Mary Anne's New Year's Lentil Soup
Instead of starting the New Year with Black Eyed Pea soup, why not begin with a legume that has a rich history and is also high in protein. Lentils have been part of man's diet for thousands upon thousands of years. Its colors range from yellow to red-orange to green, brown and black. They vary in size and require not a very long cooking time. Lentils are high in protein, thus providing another wonderful source for protein in our diet.
2-3 Tablespoons extra virgin olive oil
1 cup finely diced onion
1/2 cup finely diced carrots, or more to taste
1/2 cup finely diced celery
3-5 cloves garlic, minced, depending on taste
Kosher salt, to taste, if desired
2 bay leaves
1 pound sweet, mild or hot Italian sausage, cooked, rinsed and crumbled, optional
1 pound smoked sausage, sliced into 1/2" rounds, optional
1 pound diced ham, optional
16 ounces dried lentils, picked and rinsed
8 ounces peeled and chopped tomatoes
1 small can (14.5 ounces) diced tomatoes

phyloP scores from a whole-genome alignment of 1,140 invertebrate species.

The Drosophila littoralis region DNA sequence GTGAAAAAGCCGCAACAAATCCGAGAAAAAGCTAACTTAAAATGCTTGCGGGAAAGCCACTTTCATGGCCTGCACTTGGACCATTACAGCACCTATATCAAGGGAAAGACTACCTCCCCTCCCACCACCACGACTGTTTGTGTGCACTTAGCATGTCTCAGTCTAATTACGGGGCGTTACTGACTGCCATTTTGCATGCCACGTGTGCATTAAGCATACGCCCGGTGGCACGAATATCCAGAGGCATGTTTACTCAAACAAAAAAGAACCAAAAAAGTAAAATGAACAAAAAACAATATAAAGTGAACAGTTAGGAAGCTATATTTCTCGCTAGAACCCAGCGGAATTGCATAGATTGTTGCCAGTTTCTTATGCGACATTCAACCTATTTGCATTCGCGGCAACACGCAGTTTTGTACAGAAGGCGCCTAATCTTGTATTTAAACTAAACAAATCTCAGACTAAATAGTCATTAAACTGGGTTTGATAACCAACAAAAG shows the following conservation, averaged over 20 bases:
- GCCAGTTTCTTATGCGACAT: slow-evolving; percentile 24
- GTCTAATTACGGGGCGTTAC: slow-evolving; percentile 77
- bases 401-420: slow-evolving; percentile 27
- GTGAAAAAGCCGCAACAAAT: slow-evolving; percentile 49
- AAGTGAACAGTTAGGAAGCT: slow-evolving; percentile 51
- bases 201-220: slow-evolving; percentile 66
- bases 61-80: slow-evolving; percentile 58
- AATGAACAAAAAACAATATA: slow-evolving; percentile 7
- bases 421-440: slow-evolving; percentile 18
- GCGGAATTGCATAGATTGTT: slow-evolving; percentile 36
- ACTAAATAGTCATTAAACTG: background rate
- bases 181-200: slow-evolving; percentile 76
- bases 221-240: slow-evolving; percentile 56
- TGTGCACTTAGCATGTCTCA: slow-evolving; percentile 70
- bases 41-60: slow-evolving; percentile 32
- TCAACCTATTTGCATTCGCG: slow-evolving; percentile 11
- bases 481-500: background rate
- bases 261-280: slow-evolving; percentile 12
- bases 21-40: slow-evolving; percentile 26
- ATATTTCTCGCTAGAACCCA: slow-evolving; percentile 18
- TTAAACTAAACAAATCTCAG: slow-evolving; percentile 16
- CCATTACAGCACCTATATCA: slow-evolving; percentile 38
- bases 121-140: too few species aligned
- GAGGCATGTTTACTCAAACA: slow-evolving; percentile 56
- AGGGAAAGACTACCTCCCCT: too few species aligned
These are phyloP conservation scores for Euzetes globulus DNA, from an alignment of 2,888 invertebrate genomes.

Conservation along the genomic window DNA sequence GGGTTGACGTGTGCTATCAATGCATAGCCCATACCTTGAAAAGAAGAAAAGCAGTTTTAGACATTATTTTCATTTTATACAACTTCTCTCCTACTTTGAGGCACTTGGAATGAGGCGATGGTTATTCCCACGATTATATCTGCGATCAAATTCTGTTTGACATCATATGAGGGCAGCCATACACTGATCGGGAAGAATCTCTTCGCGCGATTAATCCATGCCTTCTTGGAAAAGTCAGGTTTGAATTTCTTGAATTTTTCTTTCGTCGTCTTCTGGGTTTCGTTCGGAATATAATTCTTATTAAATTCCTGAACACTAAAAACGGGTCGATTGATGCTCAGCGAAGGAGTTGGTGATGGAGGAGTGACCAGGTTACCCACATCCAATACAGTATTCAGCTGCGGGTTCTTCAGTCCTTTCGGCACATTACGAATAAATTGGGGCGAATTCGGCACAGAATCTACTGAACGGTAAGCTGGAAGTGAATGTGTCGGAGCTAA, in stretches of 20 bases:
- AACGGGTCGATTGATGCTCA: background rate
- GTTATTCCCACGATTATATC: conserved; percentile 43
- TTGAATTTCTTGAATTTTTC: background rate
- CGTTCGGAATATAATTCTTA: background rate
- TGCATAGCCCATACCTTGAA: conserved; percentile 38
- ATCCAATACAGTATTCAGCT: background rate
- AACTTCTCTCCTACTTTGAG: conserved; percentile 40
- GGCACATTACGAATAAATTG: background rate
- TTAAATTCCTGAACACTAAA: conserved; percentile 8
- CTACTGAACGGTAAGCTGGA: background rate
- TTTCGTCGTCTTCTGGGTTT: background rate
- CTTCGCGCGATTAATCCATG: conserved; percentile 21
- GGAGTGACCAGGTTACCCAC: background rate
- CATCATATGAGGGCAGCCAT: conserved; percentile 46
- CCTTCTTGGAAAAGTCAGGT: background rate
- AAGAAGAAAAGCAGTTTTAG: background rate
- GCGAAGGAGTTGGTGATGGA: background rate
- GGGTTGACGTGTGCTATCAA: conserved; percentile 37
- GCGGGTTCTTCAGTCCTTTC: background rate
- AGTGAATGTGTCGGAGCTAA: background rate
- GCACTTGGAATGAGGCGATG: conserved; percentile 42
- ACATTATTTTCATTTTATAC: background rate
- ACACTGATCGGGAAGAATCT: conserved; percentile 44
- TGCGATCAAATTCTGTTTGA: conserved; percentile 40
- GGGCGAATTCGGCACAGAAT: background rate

2 handfuls fresh spinach, rinsed and patted dry
8 cups or 2 quarts chicken or vegetable broth, more if soup is too thick
1/2 teaspoon freshly ground coriander
1/2 teaspoon freshly ground toasted cumin
1/2 teaspoon freshly ground black pepper
Dash red pepper flakes, optional
- Add the olive oil into a large Dutch oven or stock pot and place over medium heat. Once hot, add the onion, carrot, celery, garlic, bay leaves, and salt and sauté' until the onions and garlic are translucent, approximately 6 to 7 minutes. If using, add meat and sauté for a couple of minutes.
- Add the lentils, tomatoes, spinach, broth, coriander, cumin, pepper and, if using, red pepper flakes. Stir to combine. Increase the heat to high and bring just to a boil. Reduce the heat to low, cover and cook at a low simmer until the lentils are tender, approximately 35 to 40 minutes. If you want you can puree soup by using a handheld blender. Or you can skip this step and serve as is. Serve immediately. Serves 6 to 8.
Note: You can top this soup with splashes of olive oil, sour cream or crumbled bacon or turkey bacon. Sometimes, I add a dash of smoked sweet paprika. The spices in this soup can be modified by adding more or less to your personal taste.
Note: I like to cook the Italian sausage separately and then rinse it in a colander before adding it to the soup. This keeps the fat out of the soup, but I still have the flavor of the meat in it. If adding smoked sausage or ham, I just slice it and add to soup as is.